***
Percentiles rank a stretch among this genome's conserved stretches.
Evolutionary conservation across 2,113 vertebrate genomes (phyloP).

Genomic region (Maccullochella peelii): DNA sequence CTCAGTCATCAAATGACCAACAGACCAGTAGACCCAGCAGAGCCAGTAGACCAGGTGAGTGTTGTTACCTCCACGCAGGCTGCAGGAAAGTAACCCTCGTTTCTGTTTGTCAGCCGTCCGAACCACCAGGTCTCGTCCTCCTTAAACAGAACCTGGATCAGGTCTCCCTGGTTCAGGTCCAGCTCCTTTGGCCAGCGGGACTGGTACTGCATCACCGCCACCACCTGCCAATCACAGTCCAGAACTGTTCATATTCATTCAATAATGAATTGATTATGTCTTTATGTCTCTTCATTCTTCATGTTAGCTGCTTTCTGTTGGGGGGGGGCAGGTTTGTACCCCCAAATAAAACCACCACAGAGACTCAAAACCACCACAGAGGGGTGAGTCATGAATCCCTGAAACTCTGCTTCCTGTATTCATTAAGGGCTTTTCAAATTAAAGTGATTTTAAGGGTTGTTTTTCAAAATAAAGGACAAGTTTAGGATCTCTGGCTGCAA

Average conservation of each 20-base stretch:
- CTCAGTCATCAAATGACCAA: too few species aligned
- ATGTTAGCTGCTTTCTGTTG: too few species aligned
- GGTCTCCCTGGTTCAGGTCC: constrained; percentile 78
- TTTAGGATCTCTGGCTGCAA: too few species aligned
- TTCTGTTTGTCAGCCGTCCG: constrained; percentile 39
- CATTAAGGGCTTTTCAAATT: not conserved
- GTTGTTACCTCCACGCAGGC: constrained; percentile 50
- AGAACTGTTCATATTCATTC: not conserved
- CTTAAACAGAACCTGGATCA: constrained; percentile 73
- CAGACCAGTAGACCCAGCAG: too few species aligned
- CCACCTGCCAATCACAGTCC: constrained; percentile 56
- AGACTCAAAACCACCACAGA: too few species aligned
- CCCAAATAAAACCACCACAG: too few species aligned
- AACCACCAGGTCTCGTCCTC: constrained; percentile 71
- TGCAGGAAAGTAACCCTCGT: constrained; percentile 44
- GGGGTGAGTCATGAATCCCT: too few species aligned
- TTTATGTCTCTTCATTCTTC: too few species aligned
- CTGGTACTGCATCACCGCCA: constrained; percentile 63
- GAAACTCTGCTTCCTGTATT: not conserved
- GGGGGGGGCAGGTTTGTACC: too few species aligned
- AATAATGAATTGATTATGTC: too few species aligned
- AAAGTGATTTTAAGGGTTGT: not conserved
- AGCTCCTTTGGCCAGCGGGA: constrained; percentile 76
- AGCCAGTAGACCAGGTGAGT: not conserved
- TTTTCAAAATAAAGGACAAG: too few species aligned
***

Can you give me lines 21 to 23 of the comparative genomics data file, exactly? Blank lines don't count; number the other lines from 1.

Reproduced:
- TTTATGTCTCTTCATTCTTC: too few species aligned
- CTGGTACTGCATCACCGCCA: constrained; percentile 63
- GAAACTCTGCTTCCTGTATT: not conserved